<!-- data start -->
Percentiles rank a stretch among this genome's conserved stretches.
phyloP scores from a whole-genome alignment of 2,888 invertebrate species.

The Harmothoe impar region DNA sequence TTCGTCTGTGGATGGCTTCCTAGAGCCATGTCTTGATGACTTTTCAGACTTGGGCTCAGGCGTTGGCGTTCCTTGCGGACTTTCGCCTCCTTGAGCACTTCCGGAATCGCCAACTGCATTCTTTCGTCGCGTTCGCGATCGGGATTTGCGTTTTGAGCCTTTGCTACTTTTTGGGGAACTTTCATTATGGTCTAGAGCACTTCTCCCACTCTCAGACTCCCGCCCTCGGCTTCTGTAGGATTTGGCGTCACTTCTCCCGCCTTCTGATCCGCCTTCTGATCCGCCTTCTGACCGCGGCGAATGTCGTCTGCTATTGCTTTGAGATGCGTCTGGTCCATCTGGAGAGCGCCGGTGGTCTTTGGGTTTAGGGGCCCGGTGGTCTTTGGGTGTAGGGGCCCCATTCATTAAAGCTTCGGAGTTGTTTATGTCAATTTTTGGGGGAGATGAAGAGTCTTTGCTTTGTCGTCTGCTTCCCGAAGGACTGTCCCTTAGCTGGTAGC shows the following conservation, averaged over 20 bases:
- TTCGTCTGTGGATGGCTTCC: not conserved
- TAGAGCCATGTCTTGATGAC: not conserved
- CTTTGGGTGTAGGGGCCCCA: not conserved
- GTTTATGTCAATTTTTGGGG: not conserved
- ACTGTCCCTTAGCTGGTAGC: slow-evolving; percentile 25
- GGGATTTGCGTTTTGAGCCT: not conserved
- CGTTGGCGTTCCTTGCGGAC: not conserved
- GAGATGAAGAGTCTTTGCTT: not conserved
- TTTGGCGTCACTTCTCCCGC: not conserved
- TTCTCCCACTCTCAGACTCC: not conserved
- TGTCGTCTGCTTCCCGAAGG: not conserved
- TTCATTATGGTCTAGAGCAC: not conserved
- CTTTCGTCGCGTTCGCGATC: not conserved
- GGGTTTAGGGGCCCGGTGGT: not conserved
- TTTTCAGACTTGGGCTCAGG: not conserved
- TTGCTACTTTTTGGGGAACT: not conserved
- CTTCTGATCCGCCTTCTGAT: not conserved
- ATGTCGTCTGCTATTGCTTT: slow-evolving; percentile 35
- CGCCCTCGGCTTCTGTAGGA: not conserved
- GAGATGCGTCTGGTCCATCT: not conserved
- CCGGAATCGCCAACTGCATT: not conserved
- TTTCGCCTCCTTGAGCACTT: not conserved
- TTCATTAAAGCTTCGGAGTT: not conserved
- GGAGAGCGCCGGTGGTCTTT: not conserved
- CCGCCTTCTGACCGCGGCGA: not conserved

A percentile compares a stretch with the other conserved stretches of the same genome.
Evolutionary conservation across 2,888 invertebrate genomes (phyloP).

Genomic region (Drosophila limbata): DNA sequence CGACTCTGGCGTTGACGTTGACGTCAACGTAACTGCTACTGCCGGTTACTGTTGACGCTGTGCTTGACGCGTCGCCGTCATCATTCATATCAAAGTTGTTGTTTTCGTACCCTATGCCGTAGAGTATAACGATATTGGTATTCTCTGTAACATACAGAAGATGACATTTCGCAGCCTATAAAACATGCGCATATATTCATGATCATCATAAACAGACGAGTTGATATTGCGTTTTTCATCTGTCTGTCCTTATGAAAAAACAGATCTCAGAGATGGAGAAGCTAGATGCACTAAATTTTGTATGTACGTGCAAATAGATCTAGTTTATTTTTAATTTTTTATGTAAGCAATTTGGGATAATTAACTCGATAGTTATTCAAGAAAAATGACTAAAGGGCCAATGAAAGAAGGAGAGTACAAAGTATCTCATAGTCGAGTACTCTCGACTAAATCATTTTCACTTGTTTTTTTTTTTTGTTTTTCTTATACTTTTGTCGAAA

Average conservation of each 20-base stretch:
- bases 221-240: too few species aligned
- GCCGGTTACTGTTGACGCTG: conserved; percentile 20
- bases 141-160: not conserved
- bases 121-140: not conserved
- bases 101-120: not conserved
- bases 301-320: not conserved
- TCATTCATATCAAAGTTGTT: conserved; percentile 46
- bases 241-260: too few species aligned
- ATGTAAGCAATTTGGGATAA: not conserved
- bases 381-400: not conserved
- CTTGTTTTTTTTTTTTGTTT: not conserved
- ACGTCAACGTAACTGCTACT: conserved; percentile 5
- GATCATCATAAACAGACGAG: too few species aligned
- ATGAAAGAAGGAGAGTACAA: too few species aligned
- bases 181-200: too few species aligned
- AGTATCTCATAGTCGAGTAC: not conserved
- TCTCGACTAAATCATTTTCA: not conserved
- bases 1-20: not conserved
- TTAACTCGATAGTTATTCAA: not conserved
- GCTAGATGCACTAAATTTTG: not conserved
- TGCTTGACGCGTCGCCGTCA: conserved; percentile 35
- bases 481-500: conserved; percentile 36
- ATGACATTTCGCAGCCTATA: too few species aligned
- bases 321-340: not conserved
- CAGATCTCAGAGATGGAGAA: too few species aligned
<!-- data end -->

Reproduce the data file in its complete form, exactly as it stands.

Percentiles rank a stretch among this genome's conserved stretches.
phyloP scores from a whole-genome alignment of 2,888 invertebrate species.

The Harmothoe impar region DNA sequence TTCGTCTGTGGATGGCTTCCTAGAGCCATGTCTTGATGACTTTTCAGACTTGGGCTCAGGCGTTGGCGTTCCTTGCGGACTTTCGCCTCCTTGAGCACTTCCGGAATCGCCAACTGCATTCTTTCGTCGCGTTCGCGATCGGGATTTGCGTTTTGAGCCTTTGCTACTTTTTGGGGAACTTTCATTATGGTCTAGAGCACTTCTCCCACTCTCAGACTCCCGCCCTCGGCTTCTGTAGGATTTGGCGTCACTTCTCCCGCCTTCTGATCCGCCTTCTGATCCGCCTTCTGACCGCGGCGAATGTCGTCTGCTATTGCTTTGAGATGCGTCTGGTCCATCTGGAGAGCGCCGGTGGTCTTTGGGTTTAGGGGCCCGGTGGTCTTTGGGTGTAGGGGCCCCATTCATTAAAGCTTCGGAGTTGTTTATGTCAATTTTTGGGGGAGATGAAGAGTCTTTGCTTTGTCGTCTGCTTCCCGAAGGACTGTCCCTTAGCTGGTAGC shows the following conservation, averaged over 20 bases:
- TTCGTCTGTGGATGGCTTCC: not conserved
- TAGAGCCATGTCTTGATGAC: not conserved
- CTTTGGGTGTAGGGGCCCCA: not conserved
- GTTTATGTCAATTTTTGGGG: not conserved
- ACTGTCCCTTAGCTGGTAGC: slow-evolving; percentile 25
- GGGATTTGCGTTTTGAGCCT: not conserved
- CGTTGGCGTTCCTTGCGGAC: not conserved
- GAGATGAAGAGTCTTTGCTT: not conserved
- TTTGGCGTCACTTCTCCCGC: not conserved
- TTCTCCCACTCTCAGACTCC: not conserved
- TGTCGTCTGCTTCCCGAAGG: not conserved
- TTCATTATGGTCTAGAGCAC: not conserved
- CTTTCGTCGCGTTCGCGATC: not conserved
- GGGTTTAGGGGCCCGGTGGT: not conserved
- TTTTCAGACTTGGGCTCAGG: not conserved
- TTGCTACTTTTTGGGGAACT: not conserved
- CTTCTGATCCGCCTTCTGAT: not conserved
- ATGTCGTCTGCTATTGCTTT: slow-evolving; percentile 35
- CGCCCTCGGCTTCTGTAGGA: not conserved
- GAGATGCGTCTGGTCCATCT: not conserved
- CCGGAATCGCCAACTGCATT: not conserved
- TTTCGCCTCCTTGAGCACTT: not conserved
- TTCATTAAAGCTTCGGAGTT: not conserved
- GGAGAGCGCCGGTGGTCTTT: not conserved
- CCGCCTTCTGACCGCGGCGA: not conserved

A percentile compares a stretch with the other conserved stretches of the same genome.
Evolutionary conservation across 2,888 invertebrate genomes (phyloP).

Genomic region (Drosophila limbata): DNA sequence CGACTCTGGCGTTGACGTTGACGTCAACGTAACTGCTACTGCCGGTTACTGTTGACGCTGTGCTTGACGCGTCGCCGTCATCATTCATATCAAAGTTGTTGTTTTCGTACCCTATGCCGTAGAGTATAACGATATTGGTATTCTCTGTAACATACAGAAGATGACATTTCGCAGCCTATAAAACATGCGCATATATTCATGATCATCATAAACAGACGAGTTGATATTGCGTTTTTCATCTGTCTGTCCTTATGAAAAAACAGATCTCAGAGATGGAGAAGCTAGATGCACTAAATTTTGTATGTACGTGCAAATAGATCTAGTTTATTTTTAATTTTTTATGTAAGCAATTTGGGATAATTAACTCGATAGTTATTCAAGAAAAATGACTAAAGGGCCAATGAAAGAAGGAGAGTACAAAGTATCTCATAGTCGAGTACTCTCGACTAAATCATTTTCACTTGTTTTTTTTTTTTGTTTTTCTTATACTTTTGTCGAAA

Average conservation of each 20-base stretch:
- bases 221-240: too few species aligned
- GCCGGTTACTGTTGACGCTG: conserved; percentile 20
- bases 141-160: not conserved
- bases 121-140: not conserved
- bases 101-120: not conserved
- bases 301-320: not conserved
- TCATTCATATCAAAGTTGTT: conserved; percentile 46
- bases 241-260: too few species aligned
- ATGTAAGCAATTTGGGATAA: not conserved
- bases 381-400: not conserved
- CTTGTTTTTTTTTTTTGTTT: not conserved
- ACGTCAACGTAACTGCTACT: conserved; percentile 5
- GATCATCATAAACAGACGAG: too few species aligned
- ATGAAAGAAGGAGAGTACAA: too few species aligned
- bases 181-200: too few species aligned
- AGTATCTCATAGTCGAGTAC: not conserved
- TCTCGACTAAATCATTTTCA: not conserved
- bases 1-20: not conserved
- TTAACTCGATAGTTATTCAA: not conserved
- GCTAGATGCACTAAATTTTG: not conserved
- TGCTTGACGCGTCGCCGTCA: conserved; percentile 35
- bases 481-500: conserved; percentile 36
- ATGACATTTCGCAGCCTATA: too few species aligned
- bases 321-340: not conserved
- CAGATCTCAGAGATGGAGAA: too few species aligned